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Military challenge

Mass. lawsuit questions Selective Service System

By Thanassis Cambanis, Globe Staff, 1/10/2003

s the United States prepares for a possible war in Iraq and one congressman crusades to bring back the military draft, a group of Massachusetts teenagers and one 20-year-old added their own twist to the national debate yesterday, challenging the US Selective Service System because it requires only men to register.

A woman and four men filed suit in US District Court in Boston against the Selective Service System, which maintains a database of all men ages 18 to 26 in case the federal government reinstates a military draft.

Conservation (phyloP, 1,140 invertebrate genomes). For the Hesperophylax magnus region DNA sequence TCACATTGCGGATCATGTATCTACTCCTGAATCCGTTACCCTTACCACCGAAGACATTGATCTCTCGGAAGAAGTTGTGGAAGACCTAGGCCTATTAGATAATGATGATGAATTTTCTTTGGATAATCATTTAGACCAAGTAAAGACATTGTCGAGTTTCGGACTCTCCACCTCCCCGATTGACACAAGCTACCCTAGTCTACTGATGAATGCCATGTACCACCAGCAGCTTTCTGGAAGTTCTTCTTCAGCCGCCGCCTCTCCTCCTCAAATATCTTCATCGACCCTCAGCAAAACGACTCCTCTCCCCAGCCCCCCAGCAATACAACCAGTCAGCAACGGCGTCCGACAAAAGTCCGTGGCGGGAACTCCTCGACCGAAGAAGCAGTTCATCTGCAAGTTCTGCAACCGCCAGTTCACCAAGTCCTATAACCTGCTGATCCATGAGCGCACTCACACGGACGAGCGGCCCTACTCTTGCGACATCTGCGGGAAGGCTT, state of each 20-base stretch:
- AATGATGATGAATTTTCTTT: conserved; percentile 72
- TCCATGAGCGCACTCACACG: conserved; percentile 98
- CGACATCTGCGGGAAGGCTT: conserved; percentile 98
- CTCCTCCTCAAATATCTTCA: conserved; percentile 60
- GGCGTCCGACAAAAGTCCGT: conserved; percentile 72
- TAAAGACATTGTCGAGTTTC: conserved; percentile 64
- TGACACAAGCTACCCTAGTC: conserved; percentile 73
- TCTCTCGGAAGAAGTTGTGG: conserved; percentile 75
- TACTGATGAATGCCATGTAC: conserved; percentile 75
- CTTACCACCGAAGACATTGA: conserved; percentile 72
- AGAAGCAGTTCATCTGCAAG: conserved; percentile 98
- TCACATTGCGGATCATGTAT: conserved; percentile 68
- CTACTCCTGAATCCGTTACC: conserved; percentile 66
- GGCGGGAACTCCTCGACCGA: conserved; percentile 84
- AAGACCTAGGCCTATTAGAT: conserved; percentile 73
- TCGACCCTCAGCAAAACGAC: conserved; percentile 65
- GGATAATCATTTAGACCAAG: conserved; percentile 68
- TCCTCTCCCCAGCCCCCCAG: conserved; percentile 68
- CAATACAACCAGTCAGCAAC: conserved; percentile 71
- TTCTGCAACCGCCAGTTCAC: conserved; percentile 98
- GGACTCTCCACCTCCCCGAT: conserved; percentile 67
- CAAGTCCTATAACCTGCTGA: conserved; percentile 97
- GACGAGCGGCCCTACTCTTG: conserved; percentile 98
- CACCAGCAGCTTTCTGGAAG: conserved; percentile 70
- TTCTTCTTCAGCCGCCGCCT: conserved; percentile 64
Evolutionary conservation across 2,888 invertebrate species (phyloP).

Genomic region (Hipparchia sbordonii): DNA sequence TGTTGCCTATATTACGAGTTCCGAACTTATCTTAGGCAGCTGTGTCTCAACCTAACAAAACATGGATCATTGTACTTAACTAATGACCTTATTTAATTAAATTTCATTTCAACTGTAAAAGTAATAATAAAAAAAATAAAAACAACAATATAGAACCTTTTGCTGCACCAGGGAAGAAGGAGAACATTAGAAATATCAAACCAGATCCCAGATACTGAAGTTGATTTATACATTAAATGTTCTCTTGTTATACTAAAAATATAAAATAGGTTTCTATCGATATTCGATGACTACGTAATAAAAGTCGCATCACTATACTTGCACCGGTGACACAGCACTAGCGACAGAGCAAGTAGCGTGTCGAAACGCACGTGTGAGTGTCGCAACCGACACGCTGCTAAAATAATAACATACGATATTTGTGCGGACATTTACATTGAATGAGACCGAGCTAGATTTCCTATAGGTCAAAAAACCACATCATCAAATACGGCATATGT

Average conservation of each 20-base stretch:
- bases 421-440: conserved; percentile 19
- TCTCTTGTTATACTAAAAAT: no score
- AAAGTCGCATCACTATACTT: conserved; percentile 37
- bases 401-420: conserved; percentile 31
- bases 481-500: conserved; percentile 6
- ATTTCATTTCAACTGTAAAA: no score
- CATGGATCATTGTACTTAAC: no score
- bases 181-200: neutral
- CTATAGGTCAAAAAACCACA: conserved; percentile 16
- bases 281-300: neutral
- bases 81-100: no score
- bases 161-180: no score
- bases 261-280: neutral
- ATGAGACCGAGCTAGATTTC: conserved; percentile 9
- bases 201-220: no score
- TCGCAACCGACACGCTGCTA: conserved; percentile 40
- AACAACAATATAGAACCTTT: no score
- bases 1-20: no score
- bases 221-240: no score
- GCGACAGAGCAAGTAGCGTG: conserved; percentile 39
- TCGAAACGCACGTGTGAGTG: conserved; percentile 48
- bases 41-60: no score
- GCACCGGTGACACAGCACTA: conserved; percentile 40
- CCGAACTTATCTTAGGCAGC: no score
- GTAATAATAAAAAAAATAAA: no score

''If people want women's rights, they should want it wholeheartedly, including for women to have to fight in wars,'' said plaintiff Nicole Foley, 17, of Ipswich. ''We should take the good with the bad.''

-- Anonymous, January 10, 2003



She and her stepbrother, Samuel Schwartz, hatched the idea of suing the government last spring, when Schwartz turned 18 and had to register. The siblings turned to civil liberties lawyer Harvey Schwartz, who is Schwartz's father and Foley's stepfather. He said he agreed to prepare a complaint if the teenagers did all the legal research.